Community Citizen Center in Illinois
As senior citizens age, they lose independence. They face different and diverse obstacles attributed to increasing health care costs and insurance rates. Jesse White acknowledged that elderly persons need supportive care services to meet and fulfilling the special needs of senior citizens. As a result, he developed diverse programs providing various services at discounted and affordable prices. He established the Illinois Community Senior Citizen Center to serve senior citizens in Illinois State. The center provides referral services for older persons in need of care and support without the resources sought by professional caregivers. This Community Senior Citizen Center serves vulnerable senior citizens without family members to care for them. More so, they lack the financial capability to seek qualified assistance from care centers. The Secretary of Illinois State Jesse White established the community center to ensure such persons receive supportive services to elongate their lifespan and improve their quality of life (Jesse, 2014, p. 2).
The Illinois Community Senior Citizen Center was established to provide supportive care programs and services among older citizens in day-to-day activities. Qualified, trained, and experienced caregivers are hired to care for, assist and support older adults residing in the community care center. Friends and family members admit senior citizens at the center aged above sixty years. Aged senior citizens often suffer from various health, social, and physical challenges hindering them from leading a quality life of independent, well-being family and community members. At the Illinois Community Senior Citizen Center, they receive both short and long-term supportive care involving various services (SIDA, 2013, p. 7).
Foremost, the adult day services are designed for elderly citizens with social, physical, and mental disabilities and challenges. Older persons suffer from mental and cognitive impairments due to the aging factor. Thus, they lose mental independence in relation to undertaking simple tasks such as maintaining personal hygiene and preparing meals without endangering their lives. Family members cannot leave them alone at home without a caregiver as they engage in career activities. Thus, most families in Illinois State prefer admitting elderly persons to the Illinois Community Senior Citizen Center because they receive high-quality treatment and care on a short and long-term basis (SIDA, 2013, p. 8).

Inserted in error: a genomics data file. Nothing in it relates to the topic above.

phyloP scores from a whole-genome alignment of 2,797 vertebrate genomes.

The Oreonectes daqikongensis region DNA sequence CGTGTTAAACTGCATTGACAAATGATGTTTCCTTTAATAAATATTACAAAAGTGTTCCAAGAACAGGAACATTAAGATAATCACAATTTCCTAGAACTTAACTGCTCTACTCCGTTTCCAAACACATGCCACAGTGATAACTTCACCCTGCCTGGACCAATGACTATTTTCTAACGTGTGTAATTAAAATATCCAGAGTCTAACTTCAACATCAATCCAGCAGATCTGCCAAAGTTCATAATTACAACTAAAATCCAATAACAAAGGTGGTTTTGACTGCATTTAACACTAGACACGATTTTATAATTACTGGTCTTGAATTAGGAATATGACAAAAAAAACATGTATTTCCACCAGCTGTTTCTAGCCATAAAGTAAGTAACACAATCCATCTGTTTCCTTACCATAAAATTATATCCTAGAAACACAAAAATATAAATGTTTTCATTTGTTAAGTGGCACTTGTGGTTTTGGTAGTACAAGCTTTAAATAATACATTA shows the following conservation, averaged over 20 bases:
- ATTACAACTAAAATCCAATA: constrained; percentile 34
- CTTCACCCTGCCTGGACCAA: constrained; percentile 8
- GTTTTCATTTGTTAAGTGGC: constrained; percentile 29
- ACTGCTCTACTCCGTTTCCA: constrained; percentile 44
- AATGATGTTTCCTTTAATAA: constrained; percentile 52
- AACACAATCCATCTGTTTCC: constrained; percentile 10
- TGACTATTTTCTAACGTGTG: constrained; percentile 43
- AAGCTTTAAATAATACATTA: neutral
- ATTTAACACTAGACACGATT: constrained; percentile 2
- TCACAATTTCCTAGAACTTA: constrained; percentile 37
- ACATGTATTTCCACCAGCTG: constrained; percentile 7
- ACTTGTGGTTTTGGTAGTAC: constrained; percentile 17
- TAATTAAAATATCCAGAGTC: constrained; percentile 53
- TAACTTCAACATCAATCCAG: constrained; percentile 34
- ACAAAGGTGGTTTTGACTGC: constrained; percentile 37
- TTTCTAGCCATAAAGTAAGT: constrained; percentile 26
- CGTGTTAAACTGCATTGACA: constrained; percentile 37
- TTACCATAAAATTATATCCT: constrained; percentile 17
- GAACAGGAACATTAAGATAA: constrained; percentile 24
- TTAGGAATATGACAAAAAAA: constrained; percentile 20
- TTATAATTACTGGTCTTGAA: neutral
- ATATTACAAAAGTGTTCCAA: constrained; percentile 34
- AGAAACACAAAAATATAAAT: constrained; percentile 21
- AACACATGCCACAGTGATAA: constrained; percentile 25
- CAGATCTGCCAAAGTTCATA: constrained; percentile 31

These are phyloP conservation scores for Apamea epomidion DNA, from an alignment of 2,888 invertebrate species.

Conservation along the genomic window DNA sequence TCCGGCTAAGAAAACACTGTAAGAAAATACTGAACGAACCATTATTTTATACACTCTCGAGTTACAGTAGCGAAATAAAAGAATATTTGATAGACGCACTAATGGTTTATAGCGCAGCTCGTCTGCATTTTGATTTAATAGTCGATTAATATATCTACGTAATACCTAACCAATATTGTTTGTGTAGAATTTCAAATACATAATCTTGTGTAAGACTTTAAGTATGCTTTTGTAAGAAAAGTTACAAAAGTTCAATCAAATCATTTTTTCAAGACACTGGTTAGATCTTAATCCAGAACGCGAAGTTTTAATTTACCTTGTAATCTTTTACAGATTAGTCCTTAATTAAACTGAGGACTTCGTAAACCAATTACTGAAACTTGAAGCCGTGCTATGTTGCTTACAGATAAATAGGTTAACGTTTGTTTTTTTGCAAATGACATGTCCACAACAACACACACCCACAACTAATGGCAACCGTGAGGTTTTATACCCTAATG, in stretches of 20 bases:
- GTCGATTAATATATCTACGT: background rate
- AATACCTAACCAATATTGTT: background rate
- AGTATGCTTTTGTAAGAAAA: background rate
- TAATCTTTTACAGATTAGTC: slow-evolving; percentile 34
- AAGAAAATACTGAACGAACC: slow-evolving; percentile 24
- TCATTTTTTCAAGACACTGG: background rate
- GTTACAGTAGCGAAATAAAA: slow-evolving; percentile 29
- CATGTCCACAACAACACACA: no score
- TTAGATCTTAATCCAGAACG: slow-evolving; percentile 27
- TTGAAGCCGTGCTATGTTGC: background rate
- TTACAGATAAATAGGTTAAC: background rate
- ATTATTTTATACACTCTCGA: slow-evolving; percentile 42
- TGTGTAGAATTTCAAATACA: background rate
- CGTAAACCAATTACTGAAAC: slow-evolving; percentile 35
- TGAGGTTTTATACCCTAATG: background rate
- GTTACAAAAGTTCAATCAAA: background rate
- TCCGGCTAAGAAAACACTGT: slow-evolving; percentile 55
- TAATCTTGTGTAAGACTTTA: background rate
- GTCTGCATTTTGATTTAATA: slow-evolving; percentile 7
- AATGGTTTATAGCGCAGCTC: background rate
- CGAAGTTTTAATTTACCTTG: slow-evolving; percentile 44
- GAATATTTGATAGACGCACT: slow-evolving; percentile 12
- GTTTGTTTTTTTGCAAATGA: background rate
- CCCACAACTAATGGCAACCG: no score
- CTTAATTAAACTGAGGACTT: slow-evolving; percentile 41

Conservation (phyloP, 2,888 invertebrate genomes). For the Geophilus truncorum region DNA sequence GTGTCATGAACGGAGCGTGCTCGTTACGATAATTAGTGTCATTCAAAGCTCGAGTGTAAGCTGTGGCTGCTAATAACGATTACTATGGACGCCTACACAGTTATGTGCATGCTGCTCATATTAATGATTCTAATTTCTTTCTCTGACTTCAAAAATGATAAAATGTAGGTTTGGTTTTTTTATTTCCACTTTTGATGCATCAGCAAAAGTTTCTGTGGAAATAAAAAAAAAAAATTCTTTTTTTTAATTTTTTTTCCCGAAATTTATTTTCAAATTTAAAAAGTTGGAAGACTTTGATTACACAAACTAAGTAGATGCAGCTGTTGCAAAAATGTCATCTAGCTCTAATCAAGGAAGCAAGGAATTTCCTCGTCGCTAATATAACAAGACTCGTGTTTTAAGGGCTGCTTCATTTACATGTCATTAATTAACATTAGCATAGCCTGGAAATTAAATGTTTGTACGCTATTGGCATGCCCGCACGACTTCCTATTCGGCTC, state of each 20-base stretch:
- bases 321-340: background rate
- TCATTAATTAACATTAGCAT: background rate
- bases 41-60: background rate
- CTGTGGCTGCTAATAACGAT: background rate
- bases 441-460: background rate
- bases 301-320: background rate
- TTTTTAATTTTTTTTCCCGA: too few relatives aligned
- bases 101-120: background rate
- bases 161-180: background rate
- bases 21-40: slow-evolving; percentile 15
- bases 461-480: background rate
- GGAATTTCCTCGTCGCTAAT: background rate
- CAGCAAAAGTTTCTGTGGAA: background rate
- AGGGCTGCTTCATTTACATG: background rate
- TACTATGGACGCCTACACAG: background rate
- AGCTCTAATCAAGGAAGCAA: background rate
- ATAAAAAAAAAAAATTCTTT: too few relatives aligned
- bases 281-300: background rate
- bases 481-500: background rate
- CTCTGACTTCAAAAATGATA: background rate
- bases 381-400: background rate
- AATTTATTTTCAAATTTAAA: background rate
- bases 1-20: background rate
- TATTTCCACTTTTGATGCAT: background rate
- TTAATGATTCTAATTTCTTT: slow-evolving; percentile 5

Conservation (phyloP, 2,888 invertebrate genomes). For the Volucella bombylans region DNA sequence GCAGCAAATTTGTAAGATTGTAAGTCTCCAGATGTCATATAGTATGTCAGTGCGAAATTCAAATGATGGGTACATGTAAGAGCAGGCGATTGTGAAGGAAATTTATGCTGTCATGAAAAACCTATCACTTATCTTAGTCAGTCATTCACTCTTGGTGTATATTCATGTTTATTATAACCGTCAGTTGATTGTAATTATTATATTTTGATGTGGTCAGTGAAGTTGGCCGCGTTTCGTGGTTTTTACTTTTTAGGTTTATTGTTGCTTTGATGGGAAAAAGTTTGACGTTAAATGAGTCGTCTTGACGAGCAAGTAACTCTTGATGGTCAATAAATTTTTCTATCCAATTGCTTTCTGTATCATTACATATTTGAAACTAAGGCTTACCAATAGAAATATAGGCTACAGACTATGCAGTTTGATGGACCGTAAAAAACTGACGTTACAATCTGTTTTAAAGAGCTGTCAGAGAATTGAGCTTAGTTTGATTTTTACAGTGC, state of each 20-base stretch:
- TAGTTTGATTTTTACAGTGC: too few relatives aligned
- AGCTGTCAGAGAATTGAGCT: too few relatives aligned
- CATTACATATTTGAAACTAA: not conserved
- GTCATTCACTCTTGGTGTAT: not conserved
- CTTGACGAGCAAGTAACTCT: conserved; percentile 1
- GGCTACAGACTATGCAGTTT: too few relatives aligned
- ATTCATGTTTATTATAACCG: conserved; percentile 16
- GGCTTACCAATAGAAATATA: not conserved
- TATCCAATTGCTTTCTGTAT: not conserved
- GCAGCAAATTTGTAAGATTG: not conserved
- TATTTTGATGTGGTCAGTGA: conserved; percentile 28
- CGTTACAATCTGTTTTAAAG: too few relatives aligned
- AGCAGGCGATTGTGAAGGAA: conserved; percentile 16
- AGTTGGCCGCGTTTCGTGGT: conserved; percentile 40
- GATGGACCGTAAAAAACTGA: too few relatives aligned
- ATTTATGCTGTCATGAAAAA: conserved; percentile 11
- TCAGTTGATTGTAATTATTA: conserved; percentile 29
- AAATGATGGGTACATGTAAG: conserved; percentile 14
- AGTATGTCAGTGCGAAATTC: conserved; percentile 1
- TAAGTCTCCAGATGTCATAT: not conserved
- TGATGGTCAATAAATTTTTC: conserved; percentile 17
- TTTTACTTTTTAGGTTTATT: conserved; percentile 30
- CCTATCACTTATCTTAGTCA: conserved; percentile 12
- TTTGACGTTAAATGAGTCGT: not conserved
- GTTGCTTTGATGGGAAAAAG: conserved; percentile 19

Secondly, the local area agency on aging resource center hires caregivers to assist families, friends, and interested parties in care and support for the senior citizens in the State. The agency educates them on various issues affecting elderly persons in order to provide relevant and applicable care, treatment, and supportive services. Respite services are provided to elderly persons with impairments and disabilities. They are specially designed to meet temporary, substituted, and supervised care services to ensure proper, applicable, and high-quality standardized healthcare services are provided to the present senior citizens (SIDA, 2013, p. 8).